At last night’s meeting of the Jefferson County Board of Education I commented on recent concerns within the JCPS community and among broader Louisville stakeholders about possible changes affecting student discipline rules and employee salaries. Here’s the text of my remarks:
Two weeks ago, members of the Jefferson County Board of Education met in work sessions to discuss the Code of Conduct and the recent Salary Study. The weeks since then have been difficult for our JCPS community, and I want to say a few words about the board’s perspective as our meeting begins tonight.
My fellow board members and I are distressed that our work sessions have left so many teachers feeling disrespected and undervalued, because nothing could be further from the truth.
- We treasure our teachers and their commitment to the students in our district;
- We understand how hard they work and that the conditions in schools are often challenging;
- We know that a great teacher is worth his or her weight in gold – and while we can’t pay that we intend to maintain a competitive salary structure;
- We know that our system of discipline must be improved.
- And we are committed to investing in great teachers and safe and well-resourced classrooms because success – for every student – is our highest priority.
We hear the unhappiness with how JCPS has communicated on these topics.
But we took up these topics for important reasons. And it’s no good pretending that the work will be easy, or taking refuge in calling each other names or blaming our problems on bad communication.
Every member of this board ran for office, and was elected, because we believe our schools must improve.
- We are not content with the academic results, which suggest that only half our kids are graduating ready for their future;
- We are not content with school climate or discipline, with teachers telling us regularly of eroding standards of student behavior, even as suspension rates rise;
- We are not content with the one-size-fits-all environments imposed by standardized testing, even as we value the insights this gives us into gaps within and between our schools;
- We are not content with the equity delivered by our schools, with neighborhood, family income, race and other factors correlating so highly with student learning.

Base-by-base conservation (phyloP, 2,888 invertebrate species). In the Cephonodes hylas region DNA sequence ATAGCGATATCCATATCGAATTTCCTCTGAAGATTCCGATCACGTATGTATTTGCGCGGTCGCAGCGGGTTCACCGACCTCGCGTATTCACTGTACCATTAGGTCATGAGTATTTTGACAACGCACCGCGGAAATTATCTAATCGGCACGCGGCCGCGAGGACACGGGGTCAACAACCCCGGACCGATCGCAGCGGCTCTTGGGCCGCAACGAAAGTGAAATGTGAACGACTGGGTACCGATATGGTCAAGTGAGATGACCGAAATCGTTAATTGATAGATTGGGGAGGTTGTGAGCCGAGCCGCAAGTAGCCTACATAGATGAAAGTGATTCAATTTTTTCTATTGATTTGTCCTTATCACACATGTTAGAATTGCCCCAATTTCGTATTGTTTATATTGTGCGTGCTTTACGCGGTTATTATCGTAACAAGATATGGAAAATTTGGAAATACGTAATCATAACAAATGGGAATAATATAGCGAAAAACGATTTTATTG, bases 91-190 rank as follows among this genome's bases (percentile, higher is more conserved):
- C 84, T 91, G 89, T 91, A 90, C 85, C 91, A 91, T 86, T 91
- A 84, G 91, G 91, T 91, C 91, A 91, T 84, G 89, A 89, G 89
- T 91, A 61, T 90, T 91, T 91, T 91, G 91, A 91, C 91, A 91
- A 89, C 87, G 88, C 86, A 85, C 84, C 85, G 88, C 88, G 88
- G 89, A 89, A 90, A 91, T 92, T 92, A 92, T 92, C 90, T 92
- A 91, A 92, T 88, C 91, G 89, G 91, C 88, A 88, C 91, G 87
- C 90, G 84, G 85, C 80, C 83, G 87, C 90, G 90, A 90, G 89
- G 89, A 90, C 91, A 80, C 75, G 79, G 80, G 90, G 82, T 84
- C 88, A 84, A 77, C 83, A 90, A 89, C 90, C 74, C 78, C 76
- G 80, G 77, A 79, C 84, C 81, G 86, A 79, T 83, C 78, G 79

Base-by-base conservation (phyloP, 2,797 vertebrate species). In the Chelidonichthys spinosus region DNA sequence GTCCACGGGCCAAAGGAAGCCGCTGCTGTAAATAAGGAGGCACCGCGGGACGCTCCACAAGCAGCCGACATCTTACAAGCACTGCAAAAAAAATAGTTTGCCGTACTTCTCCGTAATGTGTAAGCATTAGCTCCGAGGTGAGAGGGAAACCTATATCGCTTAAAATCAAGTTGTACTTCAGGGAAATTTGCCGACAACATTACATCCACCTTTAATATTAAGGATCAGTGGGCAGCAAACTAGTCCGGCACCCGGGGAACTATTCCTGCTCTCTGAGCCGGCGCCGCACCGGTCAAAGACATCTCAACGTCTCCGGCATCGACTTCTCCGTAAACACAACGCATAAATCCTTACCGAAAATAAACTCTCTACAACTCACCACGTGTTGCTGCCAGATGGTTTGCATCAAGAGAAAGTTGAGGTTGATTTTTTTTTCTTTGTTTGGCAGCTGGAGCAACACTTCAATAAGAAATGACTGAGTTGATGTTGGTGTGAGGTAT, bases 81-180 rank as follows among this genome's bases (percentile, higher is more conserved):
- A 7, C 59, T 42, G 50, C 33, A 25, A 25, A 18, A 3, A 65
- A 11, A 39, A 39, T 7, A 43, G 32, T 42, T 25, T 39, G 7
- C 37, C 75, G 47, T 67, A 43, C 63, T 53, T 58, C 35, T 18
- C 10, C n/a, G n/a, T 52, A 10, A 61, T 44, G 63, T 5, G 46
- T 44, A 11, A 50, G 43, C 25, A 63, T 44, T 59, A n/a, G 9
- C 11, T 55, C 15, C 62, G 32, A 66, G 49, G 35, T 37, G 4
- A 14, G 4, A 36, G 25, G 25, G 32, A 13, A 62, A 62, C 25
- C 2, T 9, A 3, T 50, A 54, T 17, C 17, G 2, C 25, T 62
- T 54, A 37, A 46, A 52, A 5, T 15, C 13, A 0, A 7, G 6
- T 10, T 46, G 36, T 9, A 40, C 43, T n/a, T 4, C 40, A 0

The board spent the bulk of 2015 consulting deeply with the community, with national experts, with the teachers’ association, and with other internal stakeholders on how to improve. These consultations are reflected in our strategy, Vision 2020, which calls for significant change so that JCPS delivers:
- Deeper and more personalized learning, beyond what’s measured in today’s bubble tests;
- Successful investment in building the capacity of our teachers and principals so they can teach and lead today’s youth;
- Staffing our schools and coordinating other services that overcome the social factors that impede so many of our students – including more psychological and behavioral supports in schools;
- And more.
Having asked our District leaders to drive change, the board expects them to propose it. If we’re not content with student behavior, we must be open to hearing and debating new ideas about how to change — that’s what was going on in the Code of Conduct work session. Having demanded changes that we know cost money, we must be open to proposals about where to find it. That’s what the Salary Study work session was about.
The elected board together has asked the Superintendent to take on hard issues. We know it will be messy; after all, there’s no national blueprint for how to succeed in big city public education, no other large urban district whose success we can simply copy. We wish all the people up here spoke with the tongues of angels, but we, like the District’s executive leadership, are busy people who don’t always find the right words, and sometimes clang like noisy gongs.
So the board respects the concerns of our teachers and regrets the disruption. But we are united behind Vision 2020, which we believe represents the community’s call for improvement in its schools. And we expect continued focus and tenacity in finding and funding improvement.
One final point. This hard work is made harder when professionals who help shape public opinion don’t share their knowledge of the issues at hand. I’ve said before how grateful the board is for the small number of media outlets that fund full time paid professional reporters to cover education in Louisville. I’m still grateful for that.
But just as I praise good reporting when it shines needed light on hidden issues, I want to express my disappointment with the quality of reporting over the last two weeks. The reporters who sit through every board meeting and work session have a deeper understanding of the board’s work than our teachers and citizens can have. They know, for example, that the board sets its own agenda – a subject on which we’ve spoken ad nauseum this year — and that interim reports and recommendations from community committees don’t lead automatically to board action. They know JCPS is party to union contracts, and that thoughts about salary are subject to negotiation, not board fiat.
In short, they know there’s a difference between the sausage factory of work sessions and formal recommendations to the board. And yet both reporting and silences over the past two weeks have frightened our teachers and enraged our community by creating the impression that action was imminent to cut salaries and weaken standards for behavior and discipline. This was never the case, and I ask our colleagues in the Fourth Estate to think not just of likes and followers and retweets, but of the community they serve.